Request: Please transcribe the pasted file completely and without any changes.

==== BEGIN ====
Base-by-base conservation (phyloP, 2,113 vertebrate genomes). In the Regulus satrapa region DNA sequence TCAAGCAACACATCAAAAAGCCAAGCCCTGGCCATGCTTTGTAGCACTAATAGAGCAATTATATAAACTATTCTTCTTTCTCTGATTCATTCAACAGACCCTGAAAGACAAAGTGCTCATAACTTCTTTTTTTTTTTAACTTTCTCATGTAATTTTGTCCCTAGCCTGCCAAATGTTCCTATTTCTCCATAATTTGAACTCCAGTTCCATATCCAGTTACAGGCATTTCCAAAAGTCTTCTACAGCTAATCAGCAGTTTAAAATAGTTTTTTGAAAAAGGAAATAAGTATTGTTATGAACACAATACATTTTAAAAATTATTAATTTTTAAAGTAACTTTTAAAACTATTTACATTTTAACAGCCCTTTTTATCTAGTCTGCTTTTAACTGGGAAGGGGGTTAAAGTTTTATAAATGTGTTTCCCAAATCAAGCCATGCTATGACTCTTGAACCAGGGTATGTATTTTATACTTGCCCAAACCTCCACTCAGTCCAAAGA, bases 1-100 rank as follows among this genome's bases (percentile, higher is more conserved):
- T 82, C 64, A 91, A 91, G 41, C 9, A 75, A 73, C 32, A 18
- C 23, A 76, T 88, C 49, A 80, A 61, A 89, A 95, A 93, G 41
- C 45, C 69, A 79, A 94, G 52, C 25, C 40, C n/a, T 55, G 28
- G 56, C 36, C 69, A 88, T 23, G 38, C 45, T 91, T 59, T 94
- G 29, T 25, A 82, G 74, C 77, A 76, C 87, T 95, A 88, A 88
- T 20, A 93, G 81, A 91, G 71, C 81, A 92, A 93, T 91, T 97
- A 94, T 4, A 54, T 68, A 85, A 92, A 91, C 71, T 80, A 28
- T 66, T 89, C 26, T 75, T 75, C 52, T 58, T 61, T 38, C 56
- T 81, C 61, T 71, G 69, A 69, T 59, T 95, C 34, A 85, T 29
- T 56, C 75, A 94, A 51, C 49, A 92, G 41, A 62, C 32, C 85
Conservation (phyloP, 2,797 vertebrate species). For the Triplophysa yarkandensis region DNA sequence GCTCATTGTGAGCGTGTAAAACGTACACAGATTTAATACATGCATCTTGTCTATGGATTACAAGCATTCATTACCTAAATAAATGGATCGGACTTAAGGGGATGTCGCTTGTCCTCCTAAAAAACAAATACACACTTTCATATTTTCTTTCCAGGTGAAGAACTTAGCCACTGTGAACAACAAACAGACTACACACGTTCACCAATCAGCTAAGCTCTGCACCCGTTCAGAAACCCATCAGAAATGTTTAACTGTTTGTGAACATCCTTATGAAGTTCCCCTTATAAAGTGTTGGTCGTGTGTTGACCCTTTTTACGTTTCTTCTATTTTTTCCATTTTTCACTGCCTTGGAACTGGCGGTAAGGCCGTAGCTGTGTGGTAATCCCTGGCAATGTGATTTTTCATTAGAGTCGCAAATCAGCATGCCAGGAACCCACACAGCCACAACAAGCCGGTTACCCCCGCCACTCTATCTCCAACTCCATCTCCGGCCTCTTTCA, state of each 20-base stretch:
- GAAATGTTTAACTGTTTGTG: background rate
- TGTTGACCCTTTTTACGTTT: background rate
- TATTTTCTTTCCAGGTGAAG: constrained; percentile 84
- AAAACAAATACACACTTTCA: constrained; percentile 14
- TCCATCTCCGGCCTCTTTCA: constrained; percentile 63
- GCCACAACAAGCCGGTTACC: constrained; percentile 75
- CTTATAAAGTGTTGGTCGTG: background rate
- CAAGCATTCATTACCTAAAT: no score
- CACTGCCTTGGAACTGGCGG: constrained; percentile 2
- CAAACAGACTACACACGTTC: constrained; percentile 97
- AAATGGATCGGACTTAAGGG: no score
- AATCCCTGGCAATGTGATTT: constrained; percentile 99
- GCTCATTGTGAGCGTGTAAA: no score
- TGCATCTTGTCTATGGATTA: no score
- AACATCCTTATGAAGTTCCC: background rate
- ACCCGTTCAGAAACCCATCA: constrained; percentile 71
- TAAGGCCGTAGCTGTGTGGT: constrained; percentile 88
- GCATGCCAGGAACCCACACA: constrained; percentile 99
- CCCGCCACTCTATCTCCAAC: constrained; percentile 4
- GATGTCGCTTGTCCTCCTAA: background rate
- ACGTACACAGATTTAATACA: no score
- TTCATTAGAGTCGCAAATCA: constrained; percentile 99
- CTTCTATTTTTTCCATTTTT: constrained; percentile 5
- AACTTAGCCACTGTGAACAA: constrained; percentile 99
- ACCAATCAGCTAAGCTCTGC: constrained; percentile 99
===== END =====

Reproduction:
Base-by-base conservation (phyloP, 2,113 vertebrate genomes). In the Regulus satrapa region DNA sequence TCAAGCAACACATCAAAAAGCCAAGCCCTGGCCATGCTTTGTAGCACTAATAGAGCAATTATATAAACTATTCTTCTTTCTCTGATTCATTCAACAGACCCTGAAAGACAAAGTGCTCATAACTTCTTTTTTTTTTTAACTTTCTCATGTAATTTTGTCCCTAGCCTGCCAAATGTTCCTATTTCTCCATAATTTGAACTCCAGTTCCATATCCAGTTACAGGCATTTCCAAAAGTCTTCTACAGCTAATCAGCAGTTTAAAATAGTTTTTTGAAAAAGGAAATAAGTATTGTTATGAACACAATACATTTTAAAAATTATTAATTTTTAAAGTAACTTTTAAAACTATTTACATTTTAACAGCCCTTTTTATCTAGTCTGCTTTTAACTGGGAAGGGGGTTAAAGTTTTATAAATGTGTTTCCCAAATCAAGCCATGCTATGACTCTTGAACCAGGGTATGTATTTTATACTTGCCCAAACCTCCACTCAGTCCAAAGA, bases 1-100 rank as follows among this genome's bases (percentile, higher is more conserved):
- T 82, C 64, A 91, A 91, G 41, C 9, A 75, A 73, C 32, A 18
- C 23, A 76, T 88, C 49, A 80, A 61, A 89, A 95, A 93, G 41
- C 45, C 69, A 79, A 94, G 52, C 25, C 40, C n/a, T 55, G 28
- G 56, C 36, C 69, A 88, T 23, G 38, C 45, T 91, T 59, T 94
- G 29, T 25, A 82, G 74, C 77, A 76, C 87, T 95, A 88, A 88
- T 20, A 93, G 81, A 91, G 71, C 81, A 92, A 93, T 91, T 97
- A 94, T 4, A 54, T 68, A 85, A 92, A 91, C 71, T 80, A 28
- T 66, T 89, C 26, T 75, T 75, C 52, T 58, T 61, T 38, C 56
- T 81, C 61, T 71, G 69, A 69, T 59, T 95, C 34, A 85, T 29
- T 56, C 75, A 94, A 51, C 49, A 92, G 41, A 62, C 32, C 85
Conservation (phyloP, 2,797 vertebrate species). For the Triplophysa yarkandensis region DNA sequence GCTCATTGTGAGCGTGTAAAACGTACACAGATTTAATACATGCATCTTGTCTATGGATTACAAGCATTCATTACCTAAATAAATGGATCGGACTTAAGGGGATGTCGCTTGTCCTCCTAAAAAACAAATACACACTTTCATATTTTCTTTCCAGGTGAAGAACTTAGCCACTGTGAACAACAAACAGACTACACACGTTCACCAATCAGCTAAGCTCTGCACCCGTTCAGAAACCCATCAGAAATGTTTAACTGTTTGTGAACATCCTTATGAAGTTCCCCTTATAAAGTGTTGGTCGTGTGTTGACCCTTTTTACGTTTCTTCTATTTTTTCCATTTTTCACTGCCTTGGAACTGGCGGTAAGGCCGTAGCTGTGTGGTAATCCCTGGCAATGTGATTTTTCATTAGAGTCGCAAATCAGCATGCCAGGAACCCACACAGCCACAACAAGCCGGTTACCCCCGCCACTCTATCTCCAACTCCATCTCCGGCCTCTTTCA, state of each 20-base stretch:
- GAAATGTTTAACTGTTTGTG: background rate
- TGTTGACCCTTTTTACGTTT: background rate
- TATTTTCTTTCCAGGTGAAG: constrained; percentile 84
- AAAACAAATACACACTTTCA: constrained; percentile 14
- TCCATCTCCGGCCTCTTTCA: constrained; percentile 63
- GCCACAACAAGCCGGTTACC: constrained; percentile 75
- CTTATAAAGTGTTGGTCGTG: background rate
- CAAGCATTCATTACCTAAAT: no score
- CACTGCCTTGGAACTGGCGG: constrained; percentile 2
- CAAACAGACTACACACGTTC: constrained; percentile 97
- AAATGGATCGGACTTAAGGG: no score
- AATCCCTGGCAATGTGATTT: constrained; percentile 99
- GCTCATTGTGAGCGTGTAAA: no score
- TGCATCTTGTCTATGGATTA: no score
- AACATCCTTATGAAGTTCCC: background rate
- ACCCGTTCAGAAACCCATCA: constrained; percentile 71
- TAAGGCCGTAGCTGTGTGGT: constrained; percentile 88
- GCATGCCAGGAACCCACACA: constrained; percentile 99
- CCCGCCACTCTATCTCCAAC: constrained; percentile 4
- GATGTCGCTTGTCCTCCTAA: background rate
- ACGTACACAGATTTAATACA: no score
- TTCATTAGAGTCGCAAATCA: constrained; percentile 99
- CTTCTATTTTTTCCATTTTT: constrained; percentile 5
- AACTTAGCCACTGTGAACAA: constrained; percentile 99
- ACCAATCAGCTAAGCTCTGC: constrained; percentile 99